The Robert C. Byrd Mine Safety Protection Act was drafted in the wake of West Virginia’s Big Branch tragedy that killed 29 miners. It would toughen enforcement, for example by preventing coal corporations from endlessly appealing violation citations, thus stalling federal actions against dangerous mines.
House Labor Chairman George Miller, D-Calif., sought to suspend House rules and pass the Byrd Act, a tactic requiring two-thirds approval. He succeeded in gaining a 214-193 majority, with 26 members not voting, but fell short of two-thirds.
Every Republican except one opposed the safety effort. Rep. Shelley Capito, R-W.Va., denounced the attempt, calling it ‘‘partisan games’’ to bring up the bill ‘‘in the dead of night.’’ She said the Byrd Act ‘‘imposes severe penalties on businesses, introduces dramatic regulatory changes and promotes unnecessary litigation.’’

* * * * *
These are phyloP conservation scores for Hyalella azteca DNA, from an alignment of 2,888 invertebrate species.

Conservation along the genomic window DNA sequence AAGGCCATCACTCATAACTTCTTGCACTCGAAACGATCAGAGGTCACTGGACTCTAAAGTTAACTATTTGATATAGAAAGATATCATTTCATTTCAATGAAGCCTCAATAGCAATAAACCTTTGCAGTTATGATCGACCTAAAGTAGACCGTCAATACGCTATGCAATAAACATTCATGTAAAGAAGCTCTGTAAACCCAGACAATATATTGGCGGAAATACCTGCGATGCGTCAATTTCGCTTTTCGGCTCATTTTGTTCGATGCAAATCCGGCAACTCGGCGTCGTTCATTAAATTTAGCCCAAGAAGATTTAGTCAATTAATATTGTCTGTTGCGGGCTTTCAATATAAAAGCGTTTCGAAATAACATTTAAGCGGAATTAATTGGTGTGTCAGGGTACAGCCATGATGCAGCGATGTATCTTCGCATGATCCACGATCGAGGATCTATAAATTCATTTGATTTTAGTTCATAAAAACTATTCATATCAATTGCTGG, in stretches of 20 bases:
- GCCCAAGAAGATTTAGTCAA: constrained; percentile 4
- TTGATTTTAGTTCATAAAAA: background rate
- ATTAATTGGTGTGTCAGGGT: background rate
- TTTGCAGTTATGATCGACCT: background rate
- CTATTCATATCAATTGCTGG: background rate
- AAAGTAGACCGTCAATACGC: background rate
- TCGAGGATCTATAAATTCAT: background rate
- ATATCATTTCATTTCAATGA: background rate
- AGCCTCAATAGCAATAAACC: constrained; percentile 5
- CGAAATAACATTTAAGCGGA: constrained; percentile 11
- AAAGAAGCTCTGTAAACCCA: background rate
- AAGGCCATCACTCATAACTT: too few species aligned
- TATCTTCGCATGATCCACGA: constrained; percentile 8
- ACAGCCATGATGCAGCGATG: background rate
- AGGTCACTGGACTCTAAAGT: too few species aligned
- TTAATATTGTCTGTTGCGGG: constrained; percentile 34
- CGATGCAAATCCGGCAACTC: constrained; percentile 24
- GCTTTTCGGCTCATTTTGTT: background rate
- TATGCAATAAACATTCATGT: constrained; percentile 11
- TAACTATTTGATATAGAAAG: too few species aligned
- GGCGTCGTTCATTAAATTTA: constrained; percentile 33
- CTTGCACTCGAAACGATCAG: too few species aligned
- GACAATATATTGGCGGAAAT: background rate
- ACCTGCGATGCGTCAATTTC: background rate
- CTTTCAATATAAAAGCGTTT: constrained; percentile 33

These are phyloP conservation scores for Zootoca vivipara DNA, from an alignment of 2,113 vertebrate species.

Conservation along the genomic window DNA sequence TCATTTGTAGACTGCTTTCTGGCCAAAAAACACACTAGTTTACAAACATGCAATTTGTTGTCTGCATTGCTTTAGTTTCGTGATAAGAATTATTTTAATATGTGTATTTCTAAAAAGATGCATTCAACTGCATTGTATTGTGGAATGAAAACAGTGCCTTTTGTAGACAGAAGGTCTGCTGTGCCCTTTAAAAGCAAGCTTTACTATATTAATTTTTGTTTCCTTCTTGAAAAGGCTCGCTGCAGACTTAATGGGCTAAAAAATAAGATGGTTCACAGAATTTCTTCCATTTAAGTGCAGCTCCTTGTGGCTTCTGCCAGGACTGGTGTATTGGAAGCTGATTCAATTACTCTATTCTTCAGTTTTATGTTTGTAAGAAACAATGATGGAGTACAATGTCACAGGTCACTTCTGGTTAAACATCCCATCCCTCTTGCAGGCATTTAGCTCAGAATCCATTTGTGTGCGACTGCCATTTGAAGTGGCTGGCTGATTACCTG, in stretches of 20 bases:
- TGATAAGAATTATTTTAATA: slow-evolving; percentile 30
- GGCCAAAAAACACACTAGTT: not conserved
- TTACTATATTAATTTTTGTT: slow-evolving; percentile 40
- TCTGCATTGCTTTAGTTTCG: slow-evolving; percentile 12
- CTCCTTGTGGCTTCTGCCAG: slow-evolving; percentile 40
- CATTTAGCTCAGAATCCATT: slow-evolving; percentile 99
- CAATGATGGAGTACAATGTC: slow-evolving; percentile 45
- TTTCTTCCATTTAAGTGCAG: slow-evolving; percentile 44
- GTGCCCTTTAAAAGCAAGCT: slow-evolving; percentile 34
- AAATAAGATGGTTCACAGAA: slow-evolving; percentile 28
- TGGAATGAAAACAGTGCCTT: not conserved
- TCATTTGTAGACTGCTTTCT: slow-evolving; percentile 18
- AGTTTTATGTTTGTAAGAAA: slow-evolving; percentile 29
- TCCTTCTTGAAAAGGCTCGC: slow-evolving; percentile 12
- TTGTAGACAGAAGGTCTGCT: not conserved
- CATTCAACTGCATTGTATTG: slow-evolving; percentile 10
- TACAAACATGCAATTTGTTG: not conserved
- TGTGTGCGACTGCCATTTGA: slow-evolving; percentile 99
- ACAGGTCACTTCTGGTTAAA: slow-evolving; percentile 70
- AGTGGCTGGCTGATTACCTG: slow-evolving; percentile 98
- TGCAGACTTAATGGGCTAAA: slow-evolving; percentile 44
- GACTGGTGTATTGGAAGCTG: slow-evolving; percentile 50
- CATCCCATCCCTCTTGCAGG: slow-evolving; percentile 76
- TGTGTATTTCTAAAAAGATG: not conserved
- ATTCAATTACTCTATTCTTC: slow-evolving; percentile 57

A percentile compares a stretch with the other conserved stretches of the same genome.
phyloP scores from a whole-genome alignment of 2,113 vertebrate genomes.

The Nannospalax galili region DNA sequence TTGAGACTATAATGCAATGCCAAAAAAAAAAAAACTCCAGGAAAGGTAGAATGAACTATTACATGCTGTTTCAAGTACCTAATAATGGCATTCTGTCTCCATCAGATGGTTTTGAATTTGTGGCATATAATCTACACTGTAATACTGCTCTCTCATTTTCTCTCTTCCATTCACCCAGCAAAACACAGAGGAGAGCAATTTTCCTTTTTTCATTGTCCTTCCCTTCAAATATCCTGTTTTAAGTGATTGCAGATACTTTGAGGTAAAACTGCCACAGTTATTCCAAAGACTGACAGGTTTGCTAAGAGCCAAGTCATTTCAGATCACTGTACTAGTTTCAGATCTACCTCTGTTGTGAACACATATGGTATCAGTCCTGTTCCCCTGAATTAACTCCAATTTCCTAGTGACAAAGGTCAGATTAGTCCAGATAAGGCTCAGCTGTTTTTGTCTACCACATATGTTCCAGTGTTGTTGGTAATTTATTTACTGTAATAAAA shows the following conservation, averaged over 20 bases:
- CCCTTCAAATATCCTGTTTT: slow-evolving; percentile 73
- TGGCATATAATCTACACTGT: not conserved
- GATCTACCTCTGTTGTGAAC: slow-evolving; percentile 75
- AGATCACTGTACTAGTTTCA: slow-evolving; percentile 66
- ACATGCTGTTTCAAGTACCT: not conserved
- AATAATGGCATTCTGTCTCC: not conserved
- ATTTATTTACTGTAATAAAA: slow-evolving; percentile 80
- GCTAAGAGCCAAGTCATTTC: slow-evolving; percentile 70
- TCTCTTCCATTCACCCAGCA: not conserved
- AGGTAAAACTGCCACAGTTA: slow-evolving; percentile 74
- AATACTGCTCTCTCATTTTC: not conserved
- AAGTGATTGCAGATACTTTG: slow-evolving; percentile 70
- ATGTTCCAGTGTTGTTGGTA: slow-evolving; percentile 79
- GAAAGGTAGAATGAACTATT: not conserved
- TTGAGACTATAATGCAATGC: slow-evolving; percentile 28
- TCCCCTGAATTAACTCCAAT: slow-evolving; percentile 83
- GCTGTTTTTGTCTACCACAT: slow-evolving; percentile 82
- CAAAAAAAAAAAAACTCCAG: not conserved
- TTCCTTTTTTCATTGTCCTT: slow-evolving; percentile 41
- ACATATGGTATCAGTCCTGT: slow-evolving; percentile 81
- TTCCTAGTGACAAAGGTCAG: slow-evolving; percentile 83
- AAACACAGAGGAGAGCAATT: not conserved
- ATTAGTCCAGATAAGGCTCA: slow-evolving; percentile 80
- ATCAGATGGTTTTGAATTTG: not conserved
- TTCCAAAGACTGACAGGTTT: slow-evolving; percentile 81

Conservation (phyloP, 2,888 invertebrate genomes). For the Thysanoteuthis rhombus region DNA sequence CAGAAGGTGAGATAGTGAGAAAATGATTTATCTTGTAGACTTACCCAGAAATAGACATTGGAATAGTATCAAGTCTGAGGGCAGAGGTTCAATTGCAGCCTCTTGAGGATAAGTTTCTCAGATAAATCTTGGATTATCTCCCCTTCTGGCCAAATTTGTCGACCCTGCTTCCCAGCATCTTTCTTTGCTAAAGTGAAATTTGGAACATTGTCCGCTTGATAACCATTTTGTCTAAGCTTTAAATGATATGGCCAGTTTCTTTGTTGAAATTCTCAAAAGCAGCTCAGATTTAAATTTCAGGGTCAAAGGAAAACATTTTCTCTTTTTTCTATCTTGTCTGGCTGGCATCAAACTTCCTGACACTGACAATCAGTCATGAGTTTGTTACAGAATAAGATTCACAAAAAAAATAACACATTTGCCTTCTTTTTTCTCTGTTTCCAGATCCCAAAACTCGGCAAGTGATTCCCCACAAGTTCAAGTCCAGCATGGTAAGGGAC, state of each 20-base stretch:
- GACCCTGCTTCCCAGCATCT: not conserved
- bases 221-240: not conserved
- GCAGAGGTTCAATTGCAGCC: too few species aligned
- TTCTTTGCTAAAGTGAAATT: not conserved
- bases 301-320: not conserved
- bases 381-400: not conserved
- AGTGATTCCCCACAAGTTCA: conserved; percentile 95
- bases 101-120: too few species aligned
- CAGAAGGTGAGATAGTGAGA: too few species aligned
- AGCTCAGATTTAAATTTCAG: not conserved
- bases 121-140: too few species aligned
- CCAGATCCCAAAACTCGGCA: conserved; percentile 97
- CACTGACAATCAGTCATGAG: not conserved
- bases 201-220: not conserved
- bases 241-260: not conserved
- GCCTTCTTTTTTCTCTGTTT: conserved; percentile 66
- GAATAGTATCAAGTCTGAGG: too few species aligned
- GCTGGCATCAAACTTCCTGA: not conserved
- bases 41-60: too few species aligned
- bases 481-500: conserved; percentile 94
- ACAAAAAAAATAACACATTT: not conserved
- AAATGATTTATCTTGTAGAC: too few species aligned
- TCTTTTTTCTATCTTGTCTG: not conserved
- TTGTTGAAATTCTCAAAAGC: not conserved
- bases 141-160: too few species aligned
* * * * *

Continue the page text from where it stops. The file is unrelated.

Rep. Nick Rahall, D-W.Va., supported the bill. Lame-duck Rep. Alan Mollohan, D-W.Va., soon to leave Congress, was absent.
Chairman Miller said the Byrd bill would save miners. ...
Also, the Byrd Act would protect miners who report safety problems, give U.S. investigators more power to demand information after accidents, require weekend and night-shift inspections, and toughen criminal penalties for violations.
It’s a shame that Democrats couldn’t pass this lifesaving law while they still dominate Congress. We wish that party leaders would keep members in session straight through the holidays to approve many reforms while there’s still time. After Republicans take power next month, it will be too late.